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    Thanks Rik! I’ll take a look at my loading when i pack up. I was sure most of the weight was forward of the axle. Never had swaying though.

    I attached a picture. It was relatively level i thought.
     

    Attached Files:

    Last edited: Oct 9, 2021
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  6. JohnnyTraveller

    JohnnyTraveller New Member

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    I’ll answer a few things on this. Definitely appreciate the advice JM.

    So the problem wasn’t swaying. It was more of a push and pull feeling. Hard to explain. I have considered getting a weight distribution style hitch.

    The weird part was once i hit 20-30 mph was when the issue would start. Anything less than that and never had the issue. Also, the water tank was empty (we filled up when we arrived at the park). Also, my understanding from the previous owner is that the wheels and bearings were all replaced last year.

    Is it possible that there can be too much play in the truck side hitch receiver with the hitch itself?

    Other than that, I love the camper. Slept through the rain storm and had no leaks inside. These Fleetwoods are great trailers. :D.
     
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  7. Dingit

    Dingit Well-Known Member

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    That does seem strange. The only time I've had something that felt like a gentle push-pull was when I towed without the brakes hooked up in stop-and-go traffic and not while moving steadily. (It's also a 3000 lb popup. You know: illegal brakelessness. Don't do that. :) )

    Are you sure your ball is the right size? Seems more likely to have ball play than receiver play (no jokes here please).
     
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  8. tombiasi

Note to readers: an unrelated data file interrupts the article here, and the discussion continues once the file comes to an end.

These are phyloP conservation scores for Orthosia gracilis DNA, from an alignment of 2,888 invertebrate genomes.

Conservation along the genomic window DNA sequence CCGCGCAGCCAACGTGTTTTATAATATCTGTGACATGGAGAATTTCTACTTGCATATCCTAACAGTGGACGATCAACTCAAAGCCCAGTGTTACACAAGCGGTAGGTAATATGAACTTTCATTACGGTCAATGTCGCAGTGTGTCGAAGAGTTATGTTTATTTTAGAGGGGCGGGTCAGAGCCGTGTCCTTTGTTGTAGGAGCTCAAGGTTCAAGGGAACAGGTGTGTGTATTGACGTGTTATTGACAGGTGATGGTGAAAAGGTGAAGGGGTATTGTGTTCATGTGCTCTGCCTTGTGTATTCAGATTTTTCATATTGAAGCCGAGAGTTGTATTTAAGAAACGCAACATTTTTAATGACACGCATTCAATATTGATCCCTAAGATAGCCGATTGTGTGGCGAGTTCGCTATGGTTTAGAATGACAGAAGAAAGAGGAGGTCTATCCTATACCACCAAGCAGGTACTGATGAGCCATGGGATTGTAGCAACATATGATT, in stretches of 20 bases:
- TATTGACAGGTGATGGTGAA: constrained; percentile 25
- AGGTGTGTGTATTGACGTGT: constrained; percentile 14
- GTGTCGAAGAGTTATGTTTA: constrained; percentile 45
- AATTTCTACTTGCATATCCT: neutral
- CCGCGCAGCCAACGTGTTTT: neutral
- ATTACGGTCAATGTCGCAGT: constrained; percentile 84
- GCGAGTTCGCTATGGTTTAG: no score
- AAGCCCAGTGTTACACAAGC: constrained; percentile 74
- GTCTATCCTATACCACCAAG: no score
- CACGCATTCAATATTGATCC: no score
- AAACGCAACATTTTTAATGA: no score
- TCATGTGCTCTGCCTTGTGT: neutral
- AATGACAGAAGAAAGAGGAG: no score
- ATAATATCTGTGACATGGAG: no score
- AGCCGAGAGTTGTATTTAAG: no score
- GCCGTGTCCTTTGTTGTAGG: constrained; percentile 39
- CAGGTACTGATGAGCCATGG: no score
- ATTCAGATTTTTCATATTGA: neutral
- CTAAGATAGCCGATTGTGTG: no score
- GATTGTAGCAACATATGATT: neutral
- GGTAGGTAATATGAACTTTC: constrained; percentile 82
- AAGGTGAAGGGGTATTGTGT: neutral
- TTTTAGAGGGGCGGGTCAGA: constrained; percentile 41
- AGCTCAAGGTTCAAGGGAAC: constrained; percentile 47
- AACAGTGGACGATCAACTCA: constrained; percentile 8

tombiasi Well-Known Member

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    When you tow a trailer pushing and pulling is normal.
     
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  9. Sjm9911

    Sjm9911 Well-Known Member

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    You may want to try airing up the rear tires in your tv also. That may help some. We cant really tell if your trailor is dead on even or not from the picture. You may need to lower the hitch a tad.
     
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  10. xxxapache

    xxxapache Well-Known Member

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    Tongue looks high to me
     
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  11. davido

    davido Well-Known Member

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    What's your tongue weight capacity on the Jeep?

    500 pounds?

    What is your trailer's tongue weight, and its overall weight?

    The tongue weight needs to be 10% to 15% of the overall weight. 15% is better than 10%. However, the tongue weight combined with the weight of cargo in the back of the jeep shouldn't exceed the 500 pound rating. You're carrying two propane tanks, and you have a front storage compartment.

    Some paper napkin math:

    Base un-loaded tongue weight of trailer (no propane tanks, no battery, no cargo, no water): 275 pounds
    Add a battery: 325 pounds.
    Add two full propane tanks: 401 pounds
    Add cargo to the forward cargo area of the trailer: 475 pounds.
    Add water to the tank (that sits slightly forward of the trailer's axle, so we'll say that your 165 pounds of water really adds 40 pounds to the tongue: 515 pounds.

    Take the 500 pound tongue rating of the tow vehicle.